Aspect and embodiments of the present invention may be configures to be retrofittable to existing bicycles.

In one method of providing an electromagnetic force to extend the length of the PLC, it is within the scope and range of this intervention to use sources of power and mechanical means to extend the length of the PLC, such as mechanically, electrically, physically and hydraulically. However, in this preferred method the PLC is constructed in two separate sections, the upper section and the lower section. An electromagnetic force is applied to the upper and lower sections which repel the two sections apart thus gaining PLC extension and the PLC is increased in length, and an electromagnetic force is applied to the two PLC sections which attract the two sections together. Both these electromagnetic forces are activated by Wi-Fi and/or a wire signal connected to the electromagnetic forces within the two sections of the PLC.

In some embodiments the arm is resiliently biased to an extended position and is movable to a contracted position. In other embodiments the arm is resiliently biased to a contracted position and is movable to an extended position.

In some embodiments springs or the like may be used.

A further aspect of the present invention provides a crank arm for a bicycle chainset, the arm comprising means for varying crank length during rotation whereby to gain mechanical advantage, in which the arm comprises two or more sections movable relative to each other to cause the variation in length, and in which the arm comprises means for attracting and/or repelling the sections to/from each other.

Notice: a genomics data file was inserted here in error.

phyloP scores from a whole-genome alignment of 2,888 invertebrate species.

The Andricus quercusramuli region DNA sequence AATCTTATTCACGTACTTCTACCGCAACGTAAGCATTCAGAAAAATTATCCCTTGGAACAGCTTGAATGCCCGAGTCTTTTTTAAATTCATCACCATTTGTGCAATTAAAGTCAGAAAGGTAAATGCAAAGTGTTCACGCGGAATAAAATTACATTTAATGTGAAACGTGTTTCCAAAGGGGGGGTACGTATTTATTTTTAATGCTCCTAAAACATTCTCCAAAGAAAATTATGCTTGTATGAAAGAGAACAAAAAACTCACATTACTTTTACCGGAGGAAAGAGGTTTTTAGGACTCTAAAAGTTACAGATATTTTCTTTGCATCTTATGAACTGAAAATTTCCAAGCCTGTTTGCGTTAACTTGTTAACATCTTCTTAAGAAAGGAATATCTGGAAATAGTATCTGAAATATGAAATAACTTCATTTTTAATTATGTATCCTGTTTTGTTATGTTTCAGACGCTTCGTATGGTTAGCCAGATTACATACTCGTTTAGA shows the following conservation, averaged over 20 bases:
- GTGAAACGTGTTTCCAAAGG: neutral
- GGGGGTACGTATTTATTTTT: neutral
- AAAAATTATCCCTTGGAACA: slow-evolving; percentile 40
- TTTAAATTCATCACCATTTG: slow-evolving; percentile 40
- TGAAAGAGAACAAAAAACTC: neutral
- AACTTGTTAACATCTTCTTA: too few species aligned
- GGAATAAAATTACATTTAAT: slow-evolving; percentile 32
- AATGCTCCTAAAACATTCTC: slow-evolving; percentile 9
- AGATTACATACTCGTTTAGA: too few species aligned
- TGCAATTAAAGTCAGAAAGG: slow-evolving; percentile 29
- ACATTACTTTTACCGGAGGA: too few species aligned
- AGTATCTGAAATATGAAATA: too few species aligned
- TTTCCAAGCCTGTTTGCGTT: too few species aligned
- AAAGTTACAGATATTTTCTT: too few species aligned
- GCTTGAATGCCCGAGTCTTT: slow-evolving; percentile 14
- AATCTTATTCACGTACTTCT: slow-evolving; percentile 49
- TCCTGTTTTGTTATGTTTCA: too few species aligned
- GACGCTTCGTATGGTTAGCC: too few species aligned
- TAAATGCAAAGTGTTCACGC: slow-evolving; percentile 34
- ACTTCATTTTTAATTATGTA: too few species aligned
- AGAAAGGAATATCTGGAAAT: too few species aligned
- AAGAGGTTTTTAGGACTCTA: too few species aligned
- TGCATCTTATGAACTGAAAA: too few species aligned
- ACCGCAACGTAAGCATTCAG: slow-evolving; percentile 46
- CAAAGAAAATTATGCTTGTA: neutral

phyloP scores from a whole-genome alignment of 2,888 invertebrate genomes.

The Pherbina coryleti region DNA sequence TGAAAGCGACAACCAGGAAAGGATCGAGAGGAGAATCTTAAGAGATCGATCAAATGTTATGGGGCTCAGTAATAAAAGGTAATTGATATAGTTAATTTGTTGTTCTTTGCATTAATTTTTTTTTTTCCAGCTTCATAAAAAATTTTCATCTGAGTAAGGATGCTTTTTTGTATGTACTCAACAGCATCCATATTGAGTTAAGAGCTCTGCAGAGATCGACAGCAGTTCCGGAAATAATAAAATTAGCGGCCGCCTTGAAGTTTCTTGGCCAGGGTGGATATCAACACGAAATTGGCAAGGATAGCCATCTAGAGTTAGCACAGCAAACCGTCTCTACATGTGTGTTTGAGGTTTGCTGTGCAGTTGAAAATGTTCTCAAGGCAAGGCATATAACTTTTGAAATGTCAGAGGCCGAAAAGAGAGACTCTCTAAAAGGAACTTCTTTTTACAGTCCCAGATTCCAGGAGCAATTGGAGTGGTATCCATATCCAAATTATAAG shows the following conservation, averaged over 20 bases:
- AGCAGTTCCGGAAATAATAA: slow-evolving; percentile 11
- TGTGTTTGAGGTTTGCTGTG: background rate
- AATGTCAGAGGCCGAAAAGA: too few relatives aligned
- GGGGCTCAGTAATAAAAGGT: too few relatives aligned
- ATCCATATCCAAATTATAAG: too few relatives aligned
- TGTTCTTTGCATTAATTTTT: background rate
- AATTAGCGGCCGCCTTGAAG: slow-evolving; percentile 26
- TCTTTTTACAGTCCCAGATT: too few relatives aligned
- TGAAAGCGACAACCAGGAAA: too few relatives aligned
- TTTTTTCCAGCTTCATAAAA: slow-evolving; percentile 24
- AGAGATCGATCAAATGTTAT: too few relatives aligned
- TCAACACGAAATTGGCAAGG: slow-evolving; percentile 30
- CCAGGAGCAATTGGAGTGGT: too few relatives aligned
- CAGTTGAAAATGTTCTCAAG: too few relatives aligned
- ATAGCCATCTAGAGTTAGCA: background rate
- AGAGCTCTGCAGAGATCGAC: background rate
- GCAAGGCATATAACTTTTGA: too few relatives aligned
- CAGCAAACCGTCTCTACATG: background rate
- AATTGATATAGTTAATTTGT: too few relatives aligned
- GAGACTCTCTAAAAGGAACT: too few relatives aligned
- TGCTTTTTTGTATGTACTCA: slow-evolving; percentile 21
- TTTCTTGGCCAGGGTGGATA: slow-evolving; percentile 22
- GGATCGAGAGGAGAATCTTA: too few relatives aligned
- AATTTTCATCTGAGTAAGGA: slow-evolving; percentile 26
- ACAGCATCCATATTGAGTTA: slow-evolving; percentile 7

A further aspect of the present invention provides a bicycle chainset crank arm for providing an in-rotation varying crank length, said crank length extending after the rotation passes top dead centre and retracting prior to bottom dead centre, in which the arm comprises two or more sections movable relative to each other to cause the variation in length, and in which the arm comprises means for attracting and/or repelling the sections to/from each other.

Different aspects and embodiments of the invention may be used separately or together.

Further particular and preferred aspects of the present invention are set out in the accompanying independent and dependent claims. Features of the dependent claims may be combined with the features of the independent claims as appropriate, and in combination other than those explicitly set out in the claims.

The present invention will now be more particularly described, with reference to the accompanying drawings.